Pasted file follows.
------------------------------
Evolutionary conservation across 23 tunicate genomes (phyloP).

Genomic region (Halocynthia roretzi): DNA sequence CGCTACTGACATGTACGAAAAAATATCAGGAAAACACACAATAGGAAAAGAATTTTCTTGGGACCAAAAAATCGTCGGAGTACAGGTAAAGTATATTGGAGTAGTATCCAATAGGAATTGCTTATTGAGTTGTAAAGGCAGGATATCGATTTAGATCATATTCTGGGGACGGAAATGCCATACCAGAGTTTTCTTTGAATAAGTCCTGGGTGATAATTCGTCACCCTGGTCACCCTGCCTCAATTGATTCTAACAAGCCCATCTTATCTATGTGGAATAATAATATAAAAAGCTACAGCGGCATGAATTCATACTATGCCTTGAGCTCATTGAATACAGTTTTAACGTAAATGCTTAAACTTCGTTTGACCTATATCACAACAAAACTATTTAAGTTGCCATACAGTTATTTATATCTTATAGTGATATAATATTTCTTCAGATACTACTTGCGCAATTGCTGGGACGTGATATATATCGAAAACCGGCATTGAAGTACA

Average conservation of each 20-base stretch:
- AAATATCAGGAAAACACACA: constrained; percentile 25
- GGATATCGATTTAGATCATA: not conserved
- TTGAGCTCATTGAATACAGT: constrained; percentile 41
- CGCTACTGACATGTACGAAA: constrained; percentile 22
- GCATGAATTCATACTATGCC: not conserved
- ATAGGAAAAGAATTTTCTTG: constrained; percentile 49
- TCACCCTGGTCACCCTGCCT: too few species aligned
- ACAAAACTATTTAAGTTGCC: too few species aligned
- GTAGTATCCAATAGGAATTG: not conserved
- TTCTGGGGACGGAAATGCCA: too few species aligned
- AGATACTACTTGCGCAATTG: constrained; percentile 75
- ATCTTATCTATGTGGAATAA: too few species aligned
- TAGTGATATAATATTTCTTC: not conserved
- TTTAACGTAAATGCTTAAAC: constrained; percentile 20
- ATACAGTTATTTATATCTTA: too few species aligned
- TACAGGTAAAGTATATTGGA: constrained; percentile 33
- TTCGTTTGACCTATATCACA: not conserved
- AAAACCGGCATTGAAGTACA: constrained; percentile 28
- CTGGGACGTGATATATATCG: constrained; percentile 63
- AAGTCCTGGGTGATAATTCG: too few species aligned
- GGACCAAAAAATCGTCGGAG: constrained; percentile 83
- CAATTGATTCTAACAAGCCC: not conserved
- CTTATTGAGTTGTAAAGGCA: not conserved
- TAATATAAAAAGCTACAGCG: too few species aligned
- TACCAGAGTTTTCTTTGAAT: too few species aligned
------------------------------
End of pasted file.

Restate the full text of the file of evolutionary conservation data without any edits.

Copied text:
Evolutionary conservation across 23 tunicate genomes (phyloP).

Genomic region (Halocynthia roretzi): DNA sequence CGCTACTGACATGTACGAAAAAATATCAGGAAAACACACAATAGGAAAAGAATTTTCTTGGGACCAAAAAATCGTCGGAGTACAGGTAAAGTATATTGGAGTAGTATCCAATAGGAATTGCTTATTGAGTTGTAAAGGCAGGATATCGATTTAGATCATATTCTGGGGACGGAAATGCCATACCAGAGTTTTCTTTGAATAAGTCCTGGGTGATAATTCGTCACCCTGGTCACCCTGCCTCAATTGATTCTAACAAGCCCATCTTATCTATGTGGAATAATAATATAAAAAGCTACAGCGGCATGAATTCATACTATGCCTTGAGCTCATTGAATACAGTTTTAACGTAAATGCTTAAACTTCGTTTGACCTATATCACAACAAAACTATTTAAGTTGCCATACAGTTATTTATATCTTATAGTGATATAATATTTCTTCAGATACTACTTGCGCAATTGCTGGGACGTGATATATATCGAAAACCGGCATTGAAGTACA

Average conservation of each 20-base stretch:
- AAATATCAGGAAAACACACA: constrained; percentile 25
- GGATATCGATTTAGATCATA: not conserved
- TTGAGCTCATTGAATACAGT: constrained; percentile 41
- CGCTACTGACATGTACGAAA: constrained; percentile 22
- GCATGAATTCATACTATGCC: not conserved
- ATAGGAAAAGAATTTTCTTG: constrained; percentile 49
- TCACCCTGGTCACCCTGCCT: too few species aligned
- ACAAAACTATTTAAGTTGCC: too few species aligned
- GTAGTATCCAATAGGAATTG: not conserved
- TTCTGGGGACGGAAATGCCA: too few species aligned
- AGATACTACTTGCGCAATTG: constrained; percentile 75
- ATCTTATCTATGTGGAATAA: too few species aligned
- TAGTGATATAATATTTCTTC: not conserved
- TTTAACGTAAATGCTTAAAC: constrained; percentile 20
- ATACAGTTATTTATATCTTA: too few species aligned
- TACAGGTAAAGTATATTGGA: constrained; percentile 33
- TTCGTTTGACCTATATCACA: not conserved
- AAAACCGGCATTGAAGTACA: constrained; percentile 28
- CTGGGACGTGATATATATCG: constrained; percentile 63
- AAGTCCTGGGTGATAATTCG: too few species aligned
- GGACCAAAAAATCGTCGGAG: constrained; percentile 83
- CAATTGATTCTAACAAGCCC: not conserved
- CTTATTGAGTTGTAAAGGCA: not conserved
- TAATATAAAAAGCTACAGCG: too few species aligned
- TACCAGAGTTTTCTTTGAAT: too few species aligned